He leads a pungent account of the movement and for much of the time the music crackles. However, not all the music is of this nature. The trio section, marked
Altväterisch (“Old fashioned”) is spiky yet calmer. Tennstedt takes it at a pace that’s quite deliberate. However, these episodes are brushed aside by the biting main material of the movement. In these stretches Tennstedt draws sharply characterised playing from the LPO, bringing out the grotesque side of the music. There are dark demons at times in this movement and Tennstedt makes sure they get noticed.
He leads a spacious and well-moulded reading of the Andante. The woodwind section plays particularly well for him at the start and later the strings are in red blooded form. The tone becomes more passionate at around 5:44 and Tennstedt and his orchestra respond excellently. Later, at cue 100, [12:23] the music is really ardent and the intensity of the playing is astonishing. My one cavil is that the interjection of the cowbells isn’t as telling a presence as one would like. However, this is a very convincing account of the movement.
The huge finale is massively demanding, not just on the players but also on the listeners. As was the case with the first movement, Tennstedt’s reading is tauter than in his EMI recording. In that version the finale plays for 32:55. Here, the music lasts for 30:40. The chilling opening, with its darkly imagined scoring, is brought off splendidly. When the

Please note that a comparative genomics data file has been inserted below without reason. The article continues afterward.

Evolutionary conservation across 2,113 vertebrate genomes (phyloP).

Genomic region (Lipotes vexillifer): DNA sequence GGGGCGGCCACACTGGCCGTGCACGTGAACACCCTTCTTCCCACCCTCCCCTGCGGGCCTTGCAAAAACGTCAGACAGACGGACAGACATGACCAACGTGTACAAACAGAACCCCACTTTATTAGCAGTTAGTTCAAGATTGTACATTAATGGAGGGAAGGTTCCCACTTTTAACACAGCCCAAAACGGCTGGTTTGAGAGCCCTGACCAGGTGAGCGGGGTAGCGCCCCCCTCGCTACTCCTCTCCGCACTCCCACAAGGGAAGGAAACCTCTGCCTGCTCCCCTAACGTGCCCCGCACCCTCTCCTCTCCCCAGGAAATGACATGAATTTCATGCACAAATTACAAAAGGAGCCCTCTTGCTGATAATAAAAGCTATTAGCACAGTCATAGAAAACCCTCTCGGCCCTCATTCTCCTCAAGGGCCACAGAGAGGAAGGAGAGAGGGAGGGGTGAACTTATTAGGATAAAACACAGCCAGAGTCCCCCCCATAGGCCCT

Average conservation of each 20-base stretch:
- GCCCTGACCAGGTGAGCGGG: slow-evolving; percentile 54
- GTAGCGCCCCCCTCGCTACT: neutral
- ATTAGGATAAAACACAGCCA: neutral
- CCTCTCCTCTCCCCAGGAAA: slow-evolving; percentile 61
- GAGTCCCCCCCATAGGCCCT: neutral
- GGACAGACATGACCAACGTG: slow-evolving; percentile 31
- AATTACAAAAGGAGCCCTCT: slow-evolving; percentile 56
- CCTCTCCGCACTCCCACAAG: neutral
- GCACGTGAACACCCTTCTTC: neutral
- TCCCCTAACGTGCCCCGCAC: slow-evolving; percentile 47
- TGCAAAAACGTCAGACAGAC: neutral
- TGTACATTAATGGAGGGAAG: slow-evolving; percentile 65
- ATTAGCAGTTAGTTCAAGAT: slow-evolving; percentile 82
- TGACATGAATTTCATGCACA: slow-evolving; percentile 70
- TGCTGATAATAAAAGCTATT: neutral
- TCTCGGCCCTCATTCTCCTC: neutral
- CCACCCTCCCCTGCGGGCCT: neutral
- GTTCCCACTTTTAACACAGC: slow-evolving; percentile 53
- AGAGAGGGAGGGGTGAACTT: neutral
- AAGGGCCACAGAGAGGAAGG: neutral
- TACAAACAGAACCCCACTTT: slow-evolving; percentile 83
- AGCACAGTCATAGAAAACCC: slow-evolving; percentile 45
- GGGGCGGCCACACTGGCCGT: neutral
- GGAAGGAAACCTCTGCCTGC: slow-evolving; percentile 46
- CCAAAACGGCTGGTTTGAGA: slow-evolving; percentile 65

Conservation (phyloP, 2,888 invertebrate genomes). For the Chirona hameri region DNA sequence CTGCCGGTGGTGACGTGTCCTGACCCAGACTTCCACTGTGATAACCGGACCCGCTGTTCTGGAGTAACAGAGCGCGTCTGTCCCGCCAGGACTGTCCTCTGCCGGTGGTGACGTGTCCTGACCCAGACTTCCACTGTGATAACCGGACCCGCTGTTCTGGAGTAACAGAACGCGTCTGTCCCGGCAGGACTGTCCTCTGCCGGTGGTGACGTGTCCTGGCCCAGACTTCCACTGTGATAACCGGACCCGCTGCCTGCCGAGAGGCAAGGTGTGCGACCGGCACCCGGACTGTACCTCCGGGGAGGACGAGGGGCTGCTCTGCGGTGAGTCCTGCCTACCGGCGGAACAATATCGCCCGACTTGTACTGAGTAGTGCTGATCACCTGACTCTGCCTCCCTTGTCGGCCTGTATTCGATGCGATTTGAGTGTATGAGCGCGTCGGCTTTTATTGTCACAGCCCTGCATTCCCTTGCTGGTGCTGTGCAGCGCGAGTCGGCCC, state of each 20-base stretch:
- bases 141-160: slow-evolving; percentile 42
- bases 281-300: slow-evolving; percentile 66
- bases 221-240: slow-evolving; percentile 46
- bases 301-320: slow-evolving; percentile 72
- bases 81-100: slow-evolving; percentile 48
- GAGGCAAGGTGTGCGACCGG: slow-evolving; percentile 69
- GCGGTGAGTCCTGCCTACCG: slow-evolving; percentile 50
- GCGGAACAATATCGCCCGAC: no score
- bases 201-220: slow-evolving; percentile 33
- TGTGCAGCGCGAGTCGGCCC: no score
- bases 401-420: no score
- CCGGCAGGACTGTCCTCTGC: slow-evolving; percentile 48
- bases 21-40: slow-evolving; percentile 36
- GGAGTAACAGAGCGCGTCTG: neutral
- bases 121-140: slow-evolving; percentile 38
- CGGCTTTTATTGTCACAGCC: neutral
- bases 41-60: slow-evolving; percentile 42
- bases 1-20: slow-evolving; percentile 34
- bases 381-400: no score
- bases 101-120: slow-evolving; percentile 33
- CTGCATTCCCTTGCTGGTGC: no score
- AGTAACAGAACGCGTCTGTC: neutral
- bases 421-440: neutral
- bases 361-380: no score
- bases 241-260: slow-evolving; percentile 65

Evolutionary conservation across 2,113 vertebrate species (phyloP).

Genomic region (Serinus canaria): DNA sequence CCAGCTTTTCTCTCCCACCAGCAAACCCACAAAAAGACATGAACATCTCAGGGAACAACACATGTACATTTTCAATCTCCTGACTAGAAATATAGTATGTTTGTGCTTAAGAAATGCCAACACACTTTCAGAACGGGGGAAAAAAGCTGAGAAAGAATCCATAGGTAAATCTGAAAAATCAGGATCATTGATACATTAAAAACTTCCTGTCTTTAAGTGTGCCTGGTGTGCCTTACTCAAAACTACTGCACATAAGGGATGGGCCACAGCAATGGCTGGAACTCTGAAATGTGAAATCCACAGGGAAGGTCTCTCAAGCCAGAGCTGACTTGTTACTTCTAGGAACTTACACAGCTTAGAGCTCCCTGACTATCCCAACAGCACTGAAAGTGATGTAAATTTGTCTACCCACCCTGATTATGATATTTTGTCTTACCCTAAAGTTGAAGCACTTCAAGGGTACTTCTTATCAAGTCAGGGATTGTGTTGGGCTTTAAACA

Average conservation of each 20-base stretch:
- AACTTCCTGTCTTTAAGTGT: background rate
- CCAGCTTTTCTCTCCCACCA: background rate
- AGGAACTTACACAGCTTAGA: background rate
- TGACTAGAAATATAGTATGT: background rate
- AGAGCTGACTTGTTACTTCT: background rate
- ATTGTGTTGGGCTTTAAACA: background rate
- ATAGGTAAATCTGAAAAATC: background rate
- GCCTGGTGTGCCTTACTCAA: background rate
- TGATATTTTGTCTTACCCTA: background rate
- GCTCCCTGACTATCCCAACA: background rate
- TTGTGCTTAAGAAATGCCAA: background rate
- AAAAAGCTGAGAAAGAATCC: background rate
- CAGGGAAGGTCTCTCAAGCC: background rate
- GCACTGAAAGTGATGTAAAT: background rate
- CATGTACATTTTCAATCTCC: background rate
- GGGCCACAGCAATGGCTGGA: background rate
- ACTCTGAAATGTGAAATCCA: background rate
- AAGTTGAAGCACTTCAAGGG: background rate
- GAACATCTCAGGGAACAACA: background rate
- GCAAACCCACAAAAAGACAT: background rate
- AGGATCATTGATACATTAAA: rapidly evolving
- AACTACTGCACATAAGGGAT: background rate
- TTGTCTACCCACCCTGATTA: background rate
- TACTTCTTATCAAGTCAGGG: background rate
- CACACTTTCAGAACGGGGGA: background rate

allegro moderato is reached (cue 109, 5:05) Tennstedt impels the music forward powerfully, screwing the tension up incrementally over the succeeding pages but never, to my ears, overstepping into hysteria. When the mood lightens somewhat at cue 117 [7:43] the playing has a good spring to its step and the contrast with what has preceded this passage is well achieved.
Mahler’s dark, dramatic turmoil resumes and gradually he builds up to the first of the two hammer blows (like most conductors Tennstedt eschews the third blow that Mahler quickly removed from the original score). When it comes [12:49] the blow itself is rather a disappointment. I don’t know what means the LPO percussionists adopted to try to achieve this powerful dull thud but it doesn’t come off, though as a “conventional” climax the moment is exciting enough. Matters are no better when the second hammer blow arrives [17:37] but immediately after that the full force of the orchestra is unleashed, as it should be, and the music is turbulent and frightening. From cue 150 onwards [22:36] the performance is especially visceral, the intensity of Tennstedt’s vision of the score quite overwhelming. When the bleak coda is reached the trombones and horns intone this desolate passage with controlled despair before the last
fortissimo chord brings down the tragic curtain.